For years, standard induction chemotherapy in AML patients has relied on the combination of cytarabine and anthracycline, the so-called 7 + 3 regimen. We recently published the results of the ALFA-0701 Phase 3 trial, showing that the addition of fractionated doses of gemtuzumab ozogamicin (GO) during induction and consolidation may significantly improve outcome of AML patients aged 50–70 years [13]. GO is a humanized immunoconjugate targeting the CD33 antigen, a myeloid antigen expressed on the majority of AML leukemic cells. Similar positive results have been reported in two Medical Research Council (MRC) trials [14, 15], and, as in the ALFA trial, it appeared that patients with favorable or intermediate cytogenetics, including those with CN-AML, may benefit from GO, while not those with adverse karyotype. In this context, there is a growing interest in identifying molecular determinants of response to this targeted agent.

Refining conventional cytogenetics (CC) represents another promising approach to improve prognostic classification of AML, as CC detects an abnormal karyotype in only half of AML patients. Single-nucleotide polymorphism array (SNP-A)–based karyotyping has revealed previously unrecognized acquired copy number abnormalities (CNA) in AML genome [16, 17]. In addition to a high level of resolution, SNP-A allows the detection of copy-neutral loss of heterozygosity (CN-LOH), also referred to as uniparental disomy (UPD) [17]. Moreover, some studies reported that novel lesions detected by SNP-A-based karyotyping may complement CC and improve AML outcome prediction [1820].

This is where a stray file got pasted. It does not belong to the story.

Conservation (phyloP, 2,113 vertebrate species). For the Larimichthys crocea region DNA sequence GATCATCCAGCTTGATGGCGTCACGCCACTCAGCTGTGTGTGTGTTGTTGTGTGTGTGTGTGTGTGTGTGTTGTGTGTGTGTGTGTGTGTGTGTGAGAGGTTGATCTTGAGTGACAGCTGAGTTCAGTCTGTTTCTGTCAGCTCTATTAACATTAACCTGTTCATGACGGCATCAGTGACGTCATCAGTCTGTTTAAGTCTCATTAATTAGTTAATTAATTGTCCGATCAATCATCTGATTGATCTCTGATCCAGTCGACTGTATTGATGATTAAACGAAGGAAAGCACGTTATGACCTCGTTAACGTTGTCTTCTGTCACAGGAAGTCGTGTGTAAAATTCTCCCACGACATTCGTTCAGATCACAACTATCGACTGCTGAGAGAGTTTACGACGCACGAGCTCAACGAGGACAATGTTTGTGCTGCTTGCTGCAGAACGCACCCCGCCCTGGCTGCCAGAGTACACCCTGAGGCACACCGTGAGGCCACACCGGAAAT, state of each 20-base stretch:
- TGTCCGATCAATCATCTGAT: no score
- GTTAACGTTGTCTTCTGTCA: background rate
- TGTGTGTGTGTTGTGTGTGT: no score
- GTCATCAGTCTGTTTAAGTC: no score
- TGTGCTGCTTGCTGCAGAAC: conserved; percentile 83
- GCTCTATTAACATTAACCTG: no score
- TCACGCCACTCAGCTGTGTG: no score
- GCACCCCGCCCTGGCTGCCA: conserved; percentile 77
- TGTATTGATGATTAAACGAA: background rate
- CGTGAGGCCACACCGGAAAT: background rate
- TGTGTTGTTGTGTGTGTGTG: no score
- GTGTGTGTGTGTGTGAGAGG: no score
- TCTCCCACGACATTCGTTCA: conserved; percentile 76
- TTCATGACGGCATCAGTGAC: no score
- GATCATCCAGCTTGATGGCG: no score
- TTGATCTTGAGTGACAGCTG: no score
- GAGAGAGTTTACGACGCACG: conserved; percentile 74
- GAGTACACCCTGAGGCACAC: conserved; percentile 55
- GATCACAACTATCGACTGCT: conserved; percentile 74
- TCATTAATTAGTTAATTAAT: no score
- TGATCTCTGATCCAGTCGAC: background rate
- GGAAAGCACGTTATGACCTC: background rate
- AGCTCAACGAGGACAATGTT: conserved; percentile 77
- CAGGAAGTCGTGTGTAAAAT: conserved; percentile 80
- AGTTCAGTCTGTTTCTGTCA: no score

In the present study, we thus performed SNP-A-based karyotyping and extensive mutational analysis in the 278 AML patients enrolled on the ALFA-0701 trial. Our objectives were first to evaluate the prognostic impact of these genetic alterations on clinical outcome, particularly within the subset of CN-AML, and second to analyze potential interactions between these genetic alterations and GO treatment.

RESULTS

Patient characteristics at diagnosis

Baseline patient and AML characteristics are provided in Tables S1 and S2 in the Supplementary Data, for all patients and CN-AML patients, respectively. Median age was 62 years in the whole cohort and in CN-AML. CC results were available for 254 patients, of which 146 had a CN-AML. SNP-A data were available for 248 patients. Among these 248 patients, 228 were also analyzed by CC, of which 132 had a CN-AML.

Conventional cytogenetics and SNP-A karyotyping